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review SPOILER ALERT! 2018-04-08 09:13
Montana Grit
Montana Grit: Bear Grass Springs, Book Two - Ramona Flightner

My reviews are honest & they contain spoilers. For more, follow me:


Montana Grit is the book 2 of Ramona Flightner’s newest historical romance series, Bear Grass Springs. Even though I’ve enjoyed the premise, I have mixed feelings about this one. Will try to explain in my review in the following.

I always talk about Banished Saga, Ramona’s debut series, whenever I review her books. I’m a huge fan of that series and glad that there are a few more installments left before we bid adieu to it. Bear Grass Springs, IMO, is quite different from Banished Saga. Yes, it’s still a clean romance and yes, we still get to know about a family and see them find love one after another but you get your traditional HEA, rather than a Saga where it spans years and includes new characters of new generations. Of course, I’m not comparing the two. I like both styles. In fact, I’m a reader of traditional HEA who has come to love the idea of growing with a family and seeing them grow and expand, becoming their friend in the process.

Book 1, Montana Untamed, introduces us to the MacKinnon brothers Caliean, Alistair and Ewan and their younger sister, Socha. They came to America from Scotland to settle down after they were forced from their lands. Cailean and Alistair arrived first. Eventually, Ewan and Socha joined them. Cailean and Alistair are very successful livery owners, the only one in the small but surely budding town of Bear Grass Springs. They’re well-liked and respected among the people and, alongside Ewan, they’re also well sought after bachelors. Ewan’s skills lie with the carpentry. He’s also earning good. Among the brothers, Cailean the eldest is what I’d call a grumpy bear. Very serious and moody. Alistair, the middle brother, seemed like the one with a sound head on his shoulders. Cool and calm as they say. Ewan is the happy go lucky charmer who can be impetuous at times. His gambling habit is one of those things that his brothers do not approve of. Sorcha is still young and brash, she has her own burdens to bear too as you will read, but her brothers love her all the same.

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review 2018-02-09 01:40
La loterĂ­a
Duma Key - Stephen King

Had an interesting time listening to this in audio format. I mean, I was sketching and coloring like demon-possessed by the last third in.

 

Characterization-wise, creepy dolls are creepy (though it's a nice zig-zagging there), cool old ladies are awesome, and the friendship aspects were beautiful.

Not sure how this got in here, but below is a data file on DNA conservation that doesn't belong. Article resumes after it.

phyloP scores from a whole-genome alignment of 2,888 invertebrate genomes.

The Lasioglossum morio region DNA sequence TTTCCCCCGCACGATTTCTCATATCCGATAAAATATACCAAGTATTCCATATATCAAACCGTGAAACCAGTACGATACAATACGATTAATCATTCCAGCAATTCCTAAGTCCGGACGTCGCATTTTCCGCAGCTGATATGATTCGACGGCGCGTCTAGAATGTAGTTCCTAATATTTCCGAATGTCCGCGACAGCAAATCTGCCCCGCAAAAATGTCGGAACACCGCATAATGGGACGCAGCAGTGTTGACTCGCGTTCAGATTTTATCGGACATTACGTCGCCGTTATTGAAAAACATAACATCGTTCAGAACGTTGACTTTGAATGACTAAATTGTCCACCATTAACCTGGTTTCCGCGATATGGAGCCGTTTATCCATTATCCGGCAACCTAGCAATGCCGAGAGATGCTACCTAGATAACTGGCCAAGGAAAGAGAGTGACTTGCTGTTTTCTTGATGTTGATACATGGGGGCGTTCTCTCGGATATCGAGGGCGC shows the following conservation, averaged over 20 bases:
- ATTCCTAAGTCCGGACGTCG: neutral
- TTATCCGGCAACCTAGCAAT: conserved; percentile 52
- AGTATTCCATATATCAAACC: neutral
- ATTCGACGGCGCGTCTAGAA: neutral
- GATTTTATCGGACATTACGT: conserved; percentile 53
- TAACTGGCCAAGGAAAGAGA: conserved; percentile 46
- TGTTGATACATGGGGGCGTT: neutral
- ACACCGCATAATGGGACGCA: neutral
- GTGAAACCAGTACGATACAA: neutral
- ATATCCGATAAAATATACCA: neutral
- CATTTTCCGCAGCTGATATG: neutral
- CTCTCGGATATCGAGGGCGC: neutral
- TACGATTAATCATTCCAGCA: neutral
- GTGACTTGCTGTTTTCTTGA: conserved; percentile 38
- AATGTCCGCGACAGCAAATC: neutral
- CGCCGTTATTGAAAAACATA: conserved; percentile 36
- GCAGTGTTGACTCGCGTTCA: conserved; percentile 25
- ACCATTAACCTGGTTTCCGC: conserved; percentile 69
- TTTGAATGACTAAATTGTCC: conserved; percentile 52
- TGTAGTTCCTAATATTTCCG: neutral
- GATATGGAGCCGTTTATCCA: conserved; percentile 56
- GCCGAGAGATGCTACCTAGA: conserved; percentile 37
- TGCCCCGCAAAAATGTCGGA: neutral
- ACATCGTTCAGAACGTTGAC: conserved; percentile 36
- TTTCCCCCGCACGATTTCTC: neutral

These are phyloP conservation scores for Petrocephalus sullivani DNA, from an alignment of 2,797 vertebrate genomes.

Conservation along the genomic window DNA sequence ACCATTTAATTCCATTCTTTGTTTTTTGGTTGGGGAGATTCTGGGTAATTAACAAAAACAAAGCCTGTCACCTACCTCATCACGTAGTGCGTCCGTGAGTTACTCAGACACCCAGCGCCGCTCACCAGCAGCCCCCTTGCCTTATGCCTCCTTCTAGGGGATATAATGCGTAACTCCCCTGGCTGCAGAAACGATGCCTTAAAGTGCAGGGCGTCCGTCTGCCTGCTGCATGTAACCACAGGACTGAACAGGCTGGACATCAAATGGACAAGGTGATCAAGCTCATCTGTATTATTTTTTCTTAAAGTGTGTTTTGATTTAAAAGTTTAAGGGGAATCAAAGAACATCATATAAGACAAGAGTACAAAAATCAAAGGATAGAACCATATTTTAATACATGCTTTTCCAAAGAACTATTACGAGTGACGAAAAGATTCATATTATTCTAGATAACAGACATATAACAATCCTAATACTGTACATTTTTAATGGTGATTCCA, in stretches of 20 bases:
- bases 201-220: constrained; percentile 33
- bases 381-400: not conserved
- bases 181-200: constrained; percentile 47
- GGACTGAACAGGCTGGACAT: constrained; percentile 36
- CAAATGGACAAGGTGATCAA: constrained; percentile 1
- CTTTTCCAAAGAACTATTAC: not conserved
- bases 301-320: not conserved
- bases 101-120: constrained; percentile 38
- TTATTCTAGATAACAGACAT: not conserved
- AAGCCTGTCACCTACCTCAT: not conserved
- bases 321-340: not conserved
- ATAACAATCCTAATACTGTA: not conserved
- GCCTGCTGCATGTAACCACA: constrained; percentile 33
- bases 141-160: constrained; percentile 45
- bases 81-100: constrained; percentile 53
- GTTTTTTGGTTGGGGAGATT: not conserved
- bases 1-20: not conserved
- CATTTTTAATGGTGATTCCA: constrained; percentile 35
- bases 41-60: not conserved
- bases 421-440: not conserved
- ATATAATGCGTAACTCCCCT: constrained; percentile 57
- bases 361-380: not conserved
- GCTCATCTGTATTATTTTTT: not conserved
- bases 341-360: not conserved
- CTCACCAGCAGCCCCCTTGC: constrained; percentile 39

That arm-bursting scene! My God *shudder*

 

And it was sad and tragic as all hell. La lotería indeed. But who wants such balls to align as these

(spoiler show)

 

 

 

 

 

(couple of examples)

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review 2018-01-19 14:34
Words fail me
A Clockwork Orange - Anthony Burgess

Alright, there is a lot going on in this little piece of poison dripping, mind-fuck of a story, and I don't know that I'm up to the task.

 

First of all, because it's the immediate, I call bullshit on that end (I'm talking of the 21th chapter that was cut-out of the USA version; if you've not read it, this paragraph will make little sense). I read the author's introduction and explanation, and I more or less agree that our empathy and sympathy tends to grow as we mature (and we are more or less savages as kids and teens), but having read the book, I don't believe this level of inner cruelty and utter disregard for other people, or the length it was self-indulged and brought out onto the world can be called "a folly of youth" and hand-waived like that. I do not believe that level of monstrosity is something that can be redeemed, worked out, grow bored out of, and the person just go on to be some well adjusted adult.

 

I also do not know what is to be done with such a person to be honest, even if my knee-jerk reaction if I was the victim would be to kill them. Brain-washing into effectively loosing their free will does not seem to be the answer though.

 

Next: There is a very strong undercurrent of the battle of the generations going on here. The way money is treated, those articles in the diary, and the mention of day hour and night ours, and whom the street belongs to, and even, who has the power in the first part vs. the second, and what it consist on.

 

Actually, the three parts are distillate poison on abuse of power: young hooligans for first, then the police and other punishing/correctional institutions for second, politicians in the third. Everyone screws everyone over, and in the end I hated the lot, little Alex, and his little followers, and the police, and the jailers, and the priests, and the doctors, and the politicians, and the social fighters, and even his victims.

 

Shit, I wouldn't recommend this one, even if I found it oddly compelling *shudder*. It is interesting, and effective, but a vicious way to provoke thought, maybe unnecessarily.

 

Done. Onto "I am Pusheen the Cat", ice-cream and a helping of crack fics for the soul.

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review 2018-01-18 16:41
Scrupulous title
Full Dark, No Stars - Stephen King
  • 1922: Three quotes to define it:

 

"And is there Hell, or do we make our own on earth?"

"The dead don't stop"

“Poison spreads like ink in water.”

 

  • Big Driver: The post reaction was full truth, from the confusion, pain, wound-licking, hiding, weighting paths, shying from the future shame to rage and wanting to get back, all the steps. The gun-totting revenge a real pipe-dream.

 

  • Fair Extension:

"This isn’t some half-assed morality tale."

Said the devil.

 

  • Good Marriage: Holy Molly, this one was disturbing and twisted and awesome. My favorite of the collection.
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